Zero Waste Apple: How to Use Every Part of This Amazing Fruit

Did you know that there’s a waste of over 4.4 million apples every single day in the UK? Before we moved out of London, my fiance, Iasmina (@lajatattoo) and I, picked up only windfall / unripe apples in Walthamstow Marshes and turned them into something valuable for our house.

We managed to turn the windfall apples into apple cider vinegar, fruit leather, and pectin. In this blog, I’ll show you the ingredients and how you can do it in easy and simple steps.

Alessandro Vitale aka Spicy Moustache holding unripe apples

DIY Apple-Based Projects

For those who love DIY projects, apples offer endless possibilities. Here are the things that we made and the instructions on how to do them.

Apple Cider Vinegar:

  • 1/2 Jar of unripe/ripe apples
  • 1 tablespoon of sugar for each cup of water
  • Enough water to fill the jar
  • Cover and leave for 6 months

Cut your apples into small pieces and add them to a jar. Cover with enough water to fill the jar and add 1 tablespoon of sugar for each cup of water. Cover and label it, and leave it at room temperature for 6 months. Stir every day for the first 2 weeks. Strain and leave the liquid to ferment for one month or longer. If you see a pellicle forming, it’s called a mother, and you can save it and use it for another batch.

Vinegar could be used not only in the kitchen but also as a great natural surface cleaner and to improve the health of your hair!

Fruit Leather:

  • 4 cups of peeled, chopped apples
  • 1/2 cup of water
  • 2 Tbsp. of brown sugar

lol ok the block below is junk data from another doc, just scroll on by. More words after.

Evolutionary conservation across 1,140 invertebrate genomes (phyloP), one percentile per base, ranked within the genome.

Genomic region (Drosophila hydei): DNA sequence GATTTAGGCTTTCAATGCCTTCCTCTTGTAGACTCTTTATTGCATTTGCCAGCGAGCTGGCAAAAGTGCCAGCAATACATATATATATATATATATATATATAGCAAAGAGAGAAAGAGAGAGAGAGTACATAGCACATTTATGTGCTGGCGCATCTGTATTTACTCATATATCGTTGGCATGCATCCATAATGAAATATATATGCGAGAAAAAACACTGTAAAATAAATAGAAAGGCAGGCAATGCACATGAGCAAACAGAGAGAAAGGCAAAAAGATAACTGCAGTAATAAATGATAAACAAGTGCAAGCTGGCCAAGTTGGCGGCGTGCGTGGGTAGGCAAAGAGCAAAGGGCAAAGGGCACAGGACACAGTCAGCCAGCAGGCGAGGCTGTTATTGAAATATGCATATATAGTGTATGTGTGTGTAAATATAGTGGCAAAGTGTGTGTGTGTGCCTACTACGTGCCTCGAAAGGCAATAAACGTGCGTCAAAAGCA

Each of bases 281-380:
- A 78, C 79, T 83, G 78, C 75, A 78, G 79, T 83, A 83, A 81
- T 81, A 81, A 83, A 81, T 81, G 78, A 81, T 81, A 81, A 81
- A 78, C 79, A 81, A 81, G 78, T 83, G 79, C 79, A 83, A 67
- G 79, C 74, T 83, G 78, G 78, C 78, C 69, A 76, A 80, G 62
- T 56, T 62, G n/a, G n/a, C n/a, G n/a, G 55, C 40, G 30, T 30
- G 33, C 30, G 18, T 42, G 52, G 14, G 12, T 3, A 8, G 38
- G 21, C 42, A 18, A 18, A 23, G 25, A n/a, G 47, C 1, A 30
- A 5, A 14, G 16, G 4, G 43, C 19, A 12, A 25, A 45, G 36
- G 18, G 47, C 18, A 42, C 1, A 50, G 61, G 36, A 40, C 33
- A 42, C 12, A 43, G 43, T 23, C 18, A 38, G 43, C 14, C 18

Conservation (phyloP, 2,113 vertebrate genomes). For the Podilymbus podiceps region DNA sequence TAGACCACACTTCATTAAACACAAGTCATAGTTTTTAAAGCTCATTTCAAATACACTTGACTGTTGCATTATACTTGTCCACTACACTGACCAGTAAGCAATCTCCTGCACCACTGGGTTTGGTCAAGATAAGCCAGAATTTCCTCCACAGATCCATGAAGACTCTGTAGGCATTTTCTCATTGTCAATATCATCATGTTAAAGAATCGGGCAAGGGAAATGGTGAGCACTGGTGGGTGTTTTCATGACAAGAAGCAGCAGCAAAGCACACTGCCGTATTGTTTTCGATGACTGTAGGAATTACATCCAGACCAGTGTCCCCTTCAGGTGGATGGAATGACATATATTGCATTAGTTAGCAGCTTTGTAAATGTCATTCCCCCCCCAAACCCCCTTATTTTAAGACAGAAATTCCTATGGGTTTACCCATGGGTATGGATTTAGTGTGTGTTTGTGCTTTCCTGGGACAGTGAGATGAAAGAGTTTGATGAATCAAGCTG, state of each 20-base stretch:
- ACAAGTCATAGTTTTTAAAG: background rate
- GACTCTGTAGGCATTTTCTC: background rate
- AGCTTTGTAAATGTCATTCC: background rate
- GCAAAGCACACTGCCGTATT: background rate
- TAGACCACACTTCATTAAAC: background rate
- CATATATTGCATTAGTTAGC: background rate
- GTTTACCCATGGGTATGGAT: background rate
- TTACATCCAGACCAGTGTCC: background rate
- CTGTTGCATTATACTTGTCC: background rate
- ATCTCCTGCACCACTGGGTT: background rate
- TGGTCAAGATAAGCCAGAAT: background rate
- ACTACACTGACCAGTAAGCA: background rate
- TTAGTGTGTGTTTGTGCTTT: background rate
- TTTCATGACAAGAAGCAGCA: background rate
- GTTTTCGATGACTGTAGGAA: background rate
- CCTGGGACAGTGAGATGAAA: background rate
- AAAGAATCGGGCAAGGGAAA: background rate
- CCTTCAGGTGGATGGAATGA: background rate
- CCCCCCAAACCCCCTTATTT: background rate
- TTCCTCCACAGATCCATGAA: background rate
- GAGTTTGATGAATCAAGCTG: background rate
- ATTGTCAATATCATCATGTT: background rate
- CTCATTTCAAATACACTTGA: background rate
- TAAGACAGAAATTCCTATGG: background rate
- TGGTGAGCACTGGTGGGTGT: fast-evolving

• 1 teaspoon of cinnamon

Chop apples and place them in a large pot. Add 1/2 cup of water and 2 tablespoons of brown sugar. Cook the fruit until it softens by boiling it in an average heat. It can help soften the apple and make it easier to blend.

Place the apple in a blender to puree until it’s completely smooth. Spread the apple puree onto the lined baking sheet. Aim for a thin, even layer, about 1/4 inch thick. Dehydrate the apple leather in the oven for 3–4 hours, or until the center is no longer sticky to the touch. Cut parchment paper straps and roll fruit leather before you store it in a jar.

Fruit leather can be stored for up to 9 months in the fridge or freezer!


  • Any kind of apple, including peel, etc.
  • Add enough water to make them float
  • Boil for 2 hours
  • Strain & simmer until it reduces
  • Can in a sterile jar

Wash the apples but leave the peels on. Cut them into quarters. Place the apples in a large pot and add enough water just to cover them. Bring it to a boil, then reduce heat and simmer for 40–45 minutes, or until the apples are very soft. Strain the mixture through cheesecloth or a thin kitchen towel.

Discard the solids in the cloth and return the strained liquid to the pot. Bring the liquid back to a boil and simmer for another 15-20 minutes, or until the liquid thickens and reduces by half again. You’ll know it’s done when the consistency is syrupy. Let the pectin cool completely. You can use it right away in your jams and jellies, or store it for later.

Making your own pectin helps to save money and reduce your wastage as you can use any part of your apples!

Unripe apples

Final Thoughts

Adopting a zero-waste mindset when it comes to apples not only helps the environment, but it also allows you to reap the full benefits of this incredible fruit. From nutritious bites to homemade vinegar, skincare, and even new garden seedlings, every component of the apple serves a purpose.

So, the next time you eat an apple, think carefully before dumping the crumbs. Embrace zero-waste methods and explore the limitless possibilities that apples have to offer.

Happy gardening, and happy cooking!

zero waste apple cover image